Tom: Yes, contemplate your navel . . .
Dave: Right, but actually I will be more vibrant and more alive and and more interested in this world from a proper viewpoint, from a heavenly, eternal prospective, in seeking to win others to Christ; to live for Him in this world; to help others to know Him better, and nothing could be more fulfilling than that.
So anyway, he’s saying in view of the fact that you’ve been risen with Christ—you’ve set your affection on things above, not on things on this earth—you are dead! We’ve talked about that the last couple of weeks. Your life—we’re dead, but yet we’re alive, but the life that we have is hid with Christ in God. Then, He says, “When Christ, who is your life, shall appear, then shall you also appear with Him in glory.” Wow!
He says, in view of this: “Therefore, mortify your members, which are upon the earth.” If that were not true, Tom, the incredible, heavenly, eternal reward; the wonder of knowing Christ, and being with Him; and the fact that I am dead—I died in Him, and that He is my life, and that this life is hid with Christ in God and it’s something that’s heavenly, and it comes to me with the resurrection power of Christ from the heavenlies . . . ! Now, in view of that, well, you can “mortify your members which are upon the earth,” and you can “put on, as the elect of God, bowels of mercies, kindness, humbleness”—that which is not mine. That . . . it’s just unlike me, but it’s like Christ, and I can begin to experience His life.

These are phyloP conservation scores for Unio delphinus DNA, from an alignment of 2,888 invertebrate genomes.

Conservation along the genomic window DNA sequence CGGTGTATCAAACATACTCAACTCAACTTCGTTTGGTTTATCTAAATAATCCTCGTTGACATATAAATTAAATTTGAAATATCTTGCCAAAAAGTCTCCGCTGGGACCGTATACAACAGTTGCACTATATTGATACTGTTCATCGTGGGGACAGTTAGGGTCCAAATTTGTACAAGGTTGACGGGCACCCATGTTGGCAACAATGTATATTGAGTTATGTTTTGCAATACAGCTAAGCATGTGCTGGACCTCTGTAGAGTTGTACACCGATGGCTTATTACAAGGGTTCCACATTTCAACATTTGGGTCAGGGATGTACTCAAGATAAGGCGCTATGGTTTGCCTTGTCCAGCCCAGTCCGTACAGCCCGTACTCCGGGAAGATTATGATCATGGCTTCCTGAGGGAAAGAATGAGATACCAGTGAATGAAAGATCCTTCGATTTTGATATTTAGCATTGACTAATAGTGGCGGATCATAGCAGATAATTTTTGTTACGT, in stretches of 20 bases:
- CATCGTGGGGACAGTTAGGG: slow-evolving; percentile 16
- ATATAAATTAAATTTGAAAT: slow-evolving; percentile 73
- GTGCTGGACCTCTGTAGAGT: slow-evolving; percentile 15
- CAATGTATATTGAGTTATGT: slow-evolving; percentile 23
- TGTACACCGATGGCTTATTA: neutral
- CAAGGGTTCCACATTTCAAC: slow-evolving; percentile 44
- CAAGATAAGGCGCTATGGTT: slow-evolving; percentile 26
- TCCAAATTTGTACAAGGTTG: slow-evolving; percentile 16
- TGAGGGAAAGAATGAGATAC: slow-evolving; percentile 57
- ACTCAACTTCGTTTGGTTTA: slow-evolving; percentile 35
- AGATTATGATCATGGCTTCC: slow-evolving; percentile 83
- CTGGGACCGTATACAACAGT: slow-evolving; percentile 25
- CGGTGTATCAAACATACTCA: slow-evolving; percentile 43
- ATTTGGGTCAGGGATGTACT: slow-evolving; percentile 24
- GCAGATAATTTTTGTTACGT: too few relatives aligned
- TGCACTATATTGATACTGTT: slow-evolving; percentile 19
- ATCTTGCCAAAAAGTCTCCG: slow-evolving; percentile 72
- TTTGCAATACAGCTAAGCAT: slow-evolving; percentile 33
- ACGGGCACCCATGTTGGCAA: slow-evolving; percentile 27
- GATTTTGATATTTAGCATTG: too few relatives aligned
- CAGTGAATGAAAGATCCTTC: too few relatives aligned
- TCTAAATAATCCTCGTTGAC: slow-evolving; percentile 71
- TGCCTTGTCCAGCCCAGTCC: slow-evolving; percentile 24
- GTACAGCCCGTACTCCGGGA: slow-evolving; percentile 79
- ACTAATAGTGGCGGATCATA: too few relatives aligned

Tom: Dave, just for some of our listeners out here who, maybe they’ve heard this term—this is the first time—dead, death. You just said we’re dead, yet we’re alive. Just give us a simple explanation of that.
Dave: Well, we’ve been talking about it, Tom, and I suppose we have some people who haven’t listened in the previous weeks, but that would take you to Galatians:2:20 again: “I am crucified with Christ.” Many people don’t even think of that. They think, “Well, Christ was crucified for me, and I am sure glad that He died in my place.” And that’s true, that’s wonderful. But if I really believe that when He took my place, the judgment of God was poured out upon Him that I deserve, and that death is my just reward for the wages that I’ve earned for my sin, as the scripture says, well, then, I’ve accepted His death as my death. He died for me.